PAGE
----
Hi I have a 1/2 Sheet dual action sander. You can run it as orbital or in line. I also have a couple of random orbit sanders. I agree if money is no object buy the Festool, but if you bought the Porter Cable you would have enough money left to buy $120 worth of abrasive discs. Regards Bob
Loring in Katy, TX USA
If your only tool is a hammer, you tend to treat all problems as if they were nails.
PM me (with your e-mail address) for a copy of the BT3 FAQ current vers 4.13
Having said the good points of the festool, here are the negative points of the Festool for me:
1. I should have bought the 125 or 5 inch model as the 6 inch is too big for most of what I do. I bought the 6 inch over the 5 inch because I figured I might be re-sanding floors, which I have not gotten around to doing just yet. Hoever, if I did, I probably would rent a floor sander rather than being on my knees now.
2. It is FAR more sander than I am worth. It is out of my league but I am happy to have a Rolls Royce parked in the weeds in my yard with the other junkers! Those two actions get the job done well.
3. It is a workhorse of a team of Clydedales, and a racehorse of Secretariat speed, but it isn't meant to be used as an occasional, once every three months projects.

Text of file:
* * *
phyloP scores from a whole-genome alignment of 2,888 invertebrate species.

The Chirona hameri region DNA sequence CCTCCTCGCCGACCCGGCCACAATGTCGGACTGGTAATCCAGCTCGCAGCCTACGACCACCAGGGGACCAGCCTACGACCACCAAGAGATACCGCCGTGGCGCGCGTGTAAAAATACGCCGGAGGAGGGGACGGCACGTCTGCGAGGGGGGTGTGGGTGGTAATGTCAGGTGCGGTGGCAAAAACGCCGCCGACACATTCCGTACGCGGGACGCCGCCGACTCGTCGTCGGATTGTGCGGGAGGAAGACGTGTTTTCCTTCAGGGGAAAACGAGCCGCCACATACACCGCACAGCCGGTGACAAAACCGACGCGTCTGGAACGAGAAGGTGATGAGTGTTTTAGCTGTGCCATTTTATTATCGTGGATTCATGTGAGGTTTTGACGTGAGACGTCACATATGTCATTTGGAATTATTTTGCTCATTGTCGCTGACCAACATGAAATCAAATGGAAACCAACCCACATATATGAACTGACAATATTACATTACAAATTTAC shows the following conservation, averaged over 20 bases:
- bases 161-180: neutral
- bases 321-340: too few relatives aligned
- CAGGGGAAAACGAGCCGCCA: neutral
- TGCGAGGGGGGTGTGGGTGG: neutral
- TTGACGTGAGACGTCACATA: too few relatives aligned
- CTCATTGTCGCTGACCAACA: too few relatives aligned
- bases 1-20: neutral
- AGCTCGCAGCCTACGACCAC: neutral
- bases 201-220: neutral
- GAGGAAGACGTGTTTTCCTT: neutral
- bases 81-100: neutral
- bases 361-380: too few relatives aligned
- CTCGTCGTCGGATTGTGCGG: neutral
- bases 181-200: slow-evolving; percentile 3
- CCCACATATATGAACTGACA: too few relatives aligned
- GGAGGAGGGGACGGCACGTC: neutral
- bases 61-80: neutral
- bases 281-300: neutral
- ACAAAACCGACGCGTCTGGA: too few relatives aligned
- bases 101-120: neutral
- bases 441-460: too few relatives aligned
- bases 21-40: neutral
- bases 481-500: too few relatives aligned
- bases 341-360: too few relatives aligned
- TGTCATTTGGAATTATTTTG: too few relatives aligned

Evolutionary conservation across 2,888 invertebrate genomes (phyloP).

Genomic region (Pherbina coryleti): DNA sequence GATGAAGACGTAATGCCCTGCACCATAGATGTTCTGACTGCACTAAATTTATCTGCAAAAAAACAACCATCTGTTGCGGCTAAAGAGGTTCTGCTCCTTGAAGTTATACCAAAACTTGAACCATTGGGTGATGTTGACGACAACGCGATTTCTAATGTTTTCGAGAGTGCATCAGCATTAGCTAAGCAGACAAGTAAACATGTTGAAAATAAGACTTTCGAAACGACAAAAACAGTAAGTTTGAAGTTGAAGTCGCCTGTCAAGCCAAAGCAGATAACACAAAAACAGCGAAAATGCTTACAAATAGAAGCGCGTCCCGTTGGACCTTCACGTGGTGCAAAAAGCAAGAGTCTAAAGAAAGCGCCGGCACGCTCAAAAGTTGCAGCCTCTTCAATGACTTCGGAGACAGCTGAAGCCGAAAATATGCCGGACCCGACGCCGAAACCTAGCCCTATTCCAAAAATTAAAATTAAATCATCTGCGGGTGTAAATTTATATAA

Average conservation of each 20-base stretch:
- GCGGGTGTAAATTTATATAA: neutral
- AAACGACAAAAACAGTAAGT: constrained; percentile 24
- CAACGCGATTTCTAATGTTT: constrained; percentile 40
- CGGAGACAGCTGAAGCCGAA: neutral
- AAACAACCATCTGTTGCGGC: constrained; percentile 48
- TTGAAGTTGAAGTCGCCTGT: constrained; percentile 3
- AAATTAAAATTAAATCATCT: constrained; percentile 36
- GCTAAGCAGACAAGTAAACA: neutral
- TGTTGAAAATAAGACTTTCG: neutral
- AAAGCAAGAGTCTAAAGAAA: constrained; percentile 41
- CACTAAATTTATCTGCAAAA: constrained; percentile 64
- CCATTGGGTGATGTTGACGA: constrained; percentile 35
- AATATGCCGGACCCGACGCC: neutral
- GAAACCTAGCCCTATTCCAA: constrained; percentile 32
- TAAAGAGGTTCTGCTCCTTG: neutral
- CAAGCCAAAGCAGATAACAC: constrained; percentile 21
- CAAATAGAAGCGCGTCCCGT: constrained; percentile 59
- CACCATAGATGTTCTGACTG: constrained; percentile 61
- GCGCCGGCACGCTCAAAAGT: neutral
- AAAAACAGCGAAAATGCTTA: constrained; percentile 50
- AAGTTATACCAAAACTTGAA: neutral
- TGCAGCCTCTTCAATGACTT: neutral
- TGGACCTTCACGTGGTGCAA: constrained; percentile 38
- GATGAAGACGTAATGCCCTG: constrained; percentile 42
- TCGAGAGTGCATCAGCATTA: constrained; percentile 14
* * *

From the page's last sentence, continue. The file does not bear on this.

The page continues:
The greatest value it has served for me is the dust collectino system for the 9 hole sanding discs. LOML appreciates the lack of dust when I sand in the house. So, if severe allergies to dust are a value at all, this has been worth it. Still the Festool is out of my league, but LOML would not let me part with it - until the house is finished being re-modeled sometime in the later part of this new century!
Last edited by leehljp; 05-08-2012 at 09:45 AM.
Experience is what you get when you don't get what you wanted!
I would add that I would have to agree with Wiki to quote it.
Hi my students always ask which tools to buy and my response is the same every time. What is your budget? And given their answer I tell them to buy the best tool they can afford. Given the choices out there decisions are much more difficult in todays world than 20 years ago. The better the tool usually means the more quality work it will do. Regards Bob
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